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Downward wage rigidity and optimal steady-state inflation

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  • Fagan, Gabriel
  • Messina, Julián

Abstract

This paper examines the impact of downward wage rigidity (nominal and real) on optimal steady-state inflation. For this purpose, we extend the workhorse model of Erceg, Henderson and Levin (2000) by introducing asymmetric menu costs for wage setting. We estimate the key parameters by simulated method of moments, matching key features of the cross-sectional distribution of individual wage changes observed in the data. We look at five countries (the US, Germany, Portugal, Belgium and Finland). The calibrated heterogeneous agent models are then solved for different steady state rates of inflation to derive welfare implications. We find that, across the European countries considered, the optimal steady-state rate of inflation varies between zero and 2%. For the US, the results depend on the dataset used, with estimates of optimal inflation varying between 2% and 5%. JEL Classification: E31, E52, J4

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Bibliographic Info

Paper provided by European Central Bank in its series Working Paper Series with number 1048.

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Date of creation: Apr 2009
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Handle: RePEc:ecb:ecbwps:20091048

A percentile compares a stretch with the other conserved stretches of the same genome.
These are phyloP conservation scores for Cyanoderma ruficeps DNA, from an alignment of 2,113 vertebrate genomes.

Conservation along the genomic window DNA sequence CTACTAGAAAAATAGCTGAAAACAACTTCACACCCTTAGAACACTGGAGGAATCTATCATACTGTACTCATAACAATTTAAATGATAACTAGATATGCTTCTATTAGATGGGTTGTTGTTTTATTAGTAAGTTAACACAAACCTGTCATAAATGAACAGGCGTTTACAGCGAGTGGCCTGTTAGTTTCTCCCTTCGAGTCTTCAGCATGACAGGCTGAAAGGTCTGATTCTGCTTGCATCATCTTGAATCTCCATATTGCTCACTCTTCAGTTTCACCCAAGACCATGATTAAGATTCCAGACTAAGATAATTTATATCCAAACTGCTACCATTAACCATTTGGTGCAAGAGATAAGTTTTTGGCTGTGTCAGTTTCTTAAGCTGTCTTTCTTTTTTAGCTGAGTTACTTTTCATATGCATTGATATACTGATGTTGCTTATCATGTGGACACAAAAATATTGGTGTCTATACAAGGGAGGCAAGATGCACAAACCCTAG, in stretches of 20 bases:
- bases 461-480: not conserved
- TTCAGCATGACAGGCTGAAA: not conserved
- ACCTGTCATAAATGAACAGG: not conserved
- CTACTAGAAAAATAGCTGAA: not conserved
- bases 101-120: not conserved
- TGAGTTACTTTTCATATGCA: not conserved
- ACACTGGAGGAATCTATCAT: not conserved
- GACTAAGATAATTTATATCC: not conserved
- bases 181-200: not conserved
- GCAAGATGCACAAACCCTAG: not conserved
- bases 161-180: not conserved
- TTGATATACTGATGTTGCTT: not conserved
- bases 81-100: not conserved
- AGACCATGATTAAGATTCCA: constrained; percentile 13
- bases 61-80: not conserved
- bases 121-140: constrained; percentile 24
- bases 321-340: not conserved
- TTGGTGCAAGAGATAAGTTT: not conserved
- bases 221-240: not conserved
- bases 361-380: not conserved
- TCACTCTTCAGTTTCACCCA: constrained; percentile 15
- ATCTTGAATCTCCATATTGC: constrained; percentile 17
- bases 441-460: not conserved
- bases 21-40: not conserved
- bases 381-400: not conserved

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Keywords: downward wage rigidity; DSGE Models; optimal inflation;

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Citations

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Cited by:
  1. Pierpaolo Benigno & Luca Antonio Ricci, 2010. "The Inflation-Output Trade-off with Downward Wage Rigidities," NBER Working Papers 15762, National Bureau of Economic Research, Inc.
  2. Benigno, Pierpaolo & Ricci, Luca Antonio & Surico, Paolo, 2010. "Unemployment and Productivity in the Long Run: the Role of Macroeconomic Volatility," CEPR Discussion Papers 8014, C.E.P.R. Discussion Papers.
  3. Luca Antonio Ricci & Pierpaolo Benigno, 2009. "The Inflation-Unemployment Trade-Off At Low Inflation," IMF Working Papers 09/34, International Monetary Fund.
  4. Stefan Reitz & Ulf. D. Slopek, 2012. "Fixing the Phillips Curve: The Case of Downward Nominal Wage Rigidity in the US," Kiel Working Papers 1795, Kiel Institute for the World Economy.
  5. Ahrens, Steffen & Snower, Dennis J., 2012. "Envy, Guilt, and the Phillips Curve," CEPR Discussion Papers 8796, C.E.P.R. Discussion Papers.
  6. Frank R. Smets, 2010. "Commetary: modeling inflation after the crisis," Proceedings - Economic Policy Symposium - Jackson Hole, Federal Reserve Bank of Kansas City, pages 221-234.

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